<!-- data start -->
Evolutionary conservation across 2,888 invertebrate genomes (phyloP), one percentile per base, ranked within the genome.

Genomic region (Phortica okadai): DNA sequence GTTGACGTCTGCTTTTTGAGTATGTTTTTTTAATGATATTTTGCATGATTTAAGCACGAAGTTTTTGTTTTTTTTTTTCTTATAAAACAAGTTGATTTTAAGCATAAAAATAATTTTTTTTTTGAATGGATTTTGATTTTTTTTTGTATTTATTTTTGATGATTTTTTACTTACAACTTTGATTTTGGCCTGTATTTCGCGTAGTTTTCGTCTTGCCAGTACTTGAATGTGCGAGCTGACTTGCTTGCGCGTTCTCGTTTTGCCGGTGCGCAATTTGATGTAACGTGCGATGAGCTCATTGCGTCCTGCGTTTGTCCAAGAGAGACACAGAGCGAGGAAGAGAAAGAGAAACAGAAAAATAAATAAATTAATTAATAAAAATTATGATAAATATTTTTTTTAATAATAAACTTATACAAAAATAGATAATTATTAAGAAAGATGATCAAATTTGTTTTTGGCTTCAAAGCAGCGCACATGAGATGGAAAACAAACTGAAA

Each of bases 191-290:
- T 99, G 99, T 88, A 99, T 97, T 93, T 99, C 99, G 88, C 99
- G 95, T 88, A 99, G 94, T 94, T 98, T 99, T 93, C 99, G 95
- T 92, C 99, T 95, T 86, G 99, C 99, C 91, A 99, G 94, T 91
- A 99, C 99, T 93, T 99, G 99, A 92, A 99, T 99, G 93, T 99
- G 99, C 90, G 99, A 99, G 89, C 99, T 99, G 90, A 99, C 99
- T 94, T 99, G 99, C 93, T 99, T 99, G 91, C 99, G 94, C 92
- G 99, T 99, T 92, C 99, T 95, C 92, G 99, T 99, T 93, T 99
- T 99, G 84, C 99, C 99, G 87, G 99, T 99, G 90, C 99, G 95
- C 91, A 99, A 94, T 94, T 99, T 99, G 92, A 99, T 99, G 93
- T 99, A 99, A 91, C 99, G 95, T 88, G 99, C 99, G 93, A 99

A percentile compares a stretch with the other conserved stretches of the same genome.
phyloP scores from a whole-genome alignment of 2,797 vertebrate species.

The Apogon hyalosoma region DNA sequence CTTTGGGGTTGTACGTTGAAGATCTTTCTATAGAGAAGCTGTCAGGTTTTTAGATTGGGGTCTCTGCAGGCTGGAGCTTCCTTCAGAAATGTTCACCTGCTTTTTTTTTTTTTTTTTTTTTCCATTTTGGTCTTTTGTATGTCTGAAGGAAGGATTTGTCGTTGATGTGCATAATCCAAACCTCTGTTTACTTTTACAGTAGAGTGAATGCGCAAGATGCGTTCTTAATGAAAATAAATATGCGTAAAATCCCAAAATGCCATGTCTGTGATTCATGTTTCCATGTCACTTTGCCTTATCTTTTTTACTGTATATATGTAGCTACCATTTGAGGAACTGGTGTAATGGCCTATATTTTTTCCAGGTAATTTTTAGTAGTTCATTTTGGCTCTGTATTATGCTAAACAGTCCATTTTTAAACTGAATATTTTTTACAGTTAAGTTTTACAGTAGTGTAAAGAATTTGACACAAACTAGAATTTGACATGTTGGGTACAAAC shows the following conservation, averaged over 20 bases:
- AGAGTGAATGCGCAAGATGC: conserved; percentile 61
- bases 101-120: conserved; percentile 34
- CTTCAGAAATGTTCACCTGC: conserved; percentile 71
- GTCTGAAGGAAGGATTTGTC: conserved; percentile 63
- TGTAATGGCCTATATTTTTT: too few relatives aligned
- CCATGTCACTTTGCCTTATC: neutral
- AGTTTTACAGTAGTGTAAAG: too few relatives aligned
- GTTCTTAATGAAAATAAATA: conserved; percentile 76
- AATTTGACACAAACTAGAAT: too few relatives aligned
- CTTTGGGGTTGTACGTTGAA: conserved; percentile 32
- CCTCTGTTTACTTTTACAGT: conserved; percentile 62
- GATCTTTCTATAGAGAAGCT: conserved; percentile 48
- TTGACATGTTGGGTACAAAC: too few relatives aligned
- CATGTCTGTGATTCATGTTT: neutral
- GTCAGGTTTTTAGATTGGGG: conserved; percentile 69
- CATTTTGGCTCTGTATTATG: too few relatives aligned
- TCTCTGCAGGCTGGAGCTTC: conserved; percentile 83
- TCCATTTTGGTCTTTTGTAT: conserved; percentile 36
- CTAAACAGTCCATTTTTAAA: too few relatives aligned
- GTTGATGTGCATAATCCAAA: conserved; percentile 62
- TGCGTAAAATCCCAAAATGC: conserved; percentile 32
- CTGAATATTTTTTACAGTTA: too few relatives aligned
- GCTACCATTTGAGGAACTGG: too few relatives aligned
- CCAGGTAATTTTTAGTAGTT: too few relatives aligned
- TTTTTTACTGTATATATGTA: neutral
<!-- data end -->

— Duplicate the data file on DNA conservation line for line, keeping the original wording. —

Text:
Evolutionary conservation across 2,888 invertebrate genomes (phyloP), one percentile per base, ranked within the genome.

Genomic region (Phortica okadai): DNA sequence GTTGACGTCTGCTTTTTGAGTATGTTTTTTTAATGATATTTTGCATGATTTAAGCACGAAGTTTTTGTTTTTTTTTTTCTTATAAAACAAGTTGATTTTAAGCATAAAAATAATTTTTTTTTTGAATGGATTTTGATTTTTTTTTGTATTTATTTTTGATGATTTTTTACTTACAACTTTGATTTTGGCCTGTATTTCGCGTAGTTTTCGTCTTGCCAGTACTTGAATGTGCGAGCTGACTTGCTTGCGCGTTCTCGTTTTGCCGGTGCGCAATTTGATGTAACGTGCGATGAGCTCATTGCGTCCTGCGTTTGTCCAAGAGAGACACAGAGCGAGGAAGAGAAAGAGAAACAGAAAAATAAATAAATTAATTAATAAAAATTATGATAAATATTTTTTTTAATAATAAACTTATACAAAAATAGATAATTATTAAGAAAGATGATCAAATTTGTTTTTGGCTTCAAAGCAGCGCACATGAGATGGAAAACAAACTGAAA

Each of bases 191-290:
- T 99, G 99, T 88, A 99, T 97, T 93, T 99, C 99, G 88, C 99
- G 95, T 88, A 99, G 94, T 94, T 98, T 99, T 93, C 99, G 95
- T 92, C 99, T 95, T 86, G 99, C 99, C 91, A 99, G 94, T 91
- A 99, C 99, T 93, T 99, G 99, A 92, A 99, T 99, G 93, T 99
- G 99, C 90, G 99, A 99, G 89, C 99, T 99, G 90, A 99, C 99
- T 94, T 99, G 99, C 93, T 99, T 99, G 91, C 99, G 94, C 92
- G 99, T 99, T 92, C 99, T 95, C 92, G 99, T 99, T 93, T 99
- T 99, G 84, C 99, C 99, G 87, G 99, T 99, G 90, C 99, G 95
- C 91, A 99, A 94, T 94, T 99, T 99, G 92, A 99, T 99, G 93
- T 99, A 99, A 91, C 99, G 95, T 88, G 99, C 99, G 93, A 99

A percentile compares a stretch with the other conserved stretches of the same genome.
phyloP scores from a whole-genome alignment of 2,797 vertebrate species.

The Apogon hyalosoma region DNA sequence CTTTGGGGTTGTACGTTGAAGATCTTTCTATAGAGAAGCTGTCAGGTTTTTAGATTGGGGTCTCTGCAGGCTGGAGCTTCCTTCAGAAATGTTCACCTGCTTTTTTTTTTTTTTTTTTTTTCCATTTTGGTCTTTTGTATGTCTGAAGGAAGGATTTGTCGTTGATGTGCATAATCCAAACCTCTGTTTACTTTTACAGTAGAGTGAATGCGCAAGATGCGTTCTTAATGAAAATAAATATGCGTAAAATCCCAAAATGCCATGTCTGTGATTCATGTTTCCATGTCACTTTGCCTTATCTTTTTTACTGTATATATGTAGCTACCATTTGAGGAACTGGTGTAATGGCCTATATTTTTTCCAGGTAATTTTTAGTAGTTCATTTTGGCTCTGTATTATGCTAAACAGTCCATTTTTAAACTGAATATTTTTTACAGTTAAGTTTTACAGTAGTGTAAAGAATTTGACACAAACTAGAATTTGACATGTTGGGTACAAAC shows the following conservation, averaged over 20 bases:
- AGAGTGAATGCGCAAGATGC: conserved; percentile 61
- bases 101-120: conserved; percentile 34
- CTTCAGAAATGTTCACCTGC: conserved; percentile 71
- GTCTGAAGGAAGGATTTGTC: conserved; percentile 63
- TGTAATGGCCTATATTTTTT: too few relatives aligned
- CCATGTCACTTTGCCTTATC: neutral
- AGTTTTACAGTAGTGTAAAG: too few relatives aligned
- GTTCTTAATGAAAATAAATA: conserved; percentile 76
- AATTTGACACAAACTAGAAT: too few relatives aligned
- CTTTGGGGTTGTACGTTGAA: conserved; percentile 32
- CCTCTGTTTACTTTTACAGT: conserved; percentile 62
- GATCTTTCTATAGAGAAGCT: conserved; percentile 48
- TTGACATGTTGGGTACAAAC: too few relatives aligned
- CATGTCTGTGATTCATGTTT: neutral
- GTCAGGTTTTTAGATTGGGG: conserved; percentile 69
- CATTTTGGCTCTGTATTATG: too few relatives aligned
- TCTCTGCAGGCTGGAGCTTC: conserved; percentile 83
- TCCATTTTGGTCTTTTGTAT: conserved; percentile 36
- CTAAACAGTCCATTTTTAAA: too few relatives aligned
- GTTGATGTGCATAATCCAAA: conserved; percentile 62
- TGCGTAAAATCCCAAAATGC: conserved; percentile 32
- CTGAATATTTTTTACAGTTA: too few relatives aligned
- GCTACCATTTGAGGAACTGG: too few relatives aligned
- CCAGGTAATTTTTAGTAGTT: too few relatives aligned
- TTTTTTACTGTATATATGTA: neutral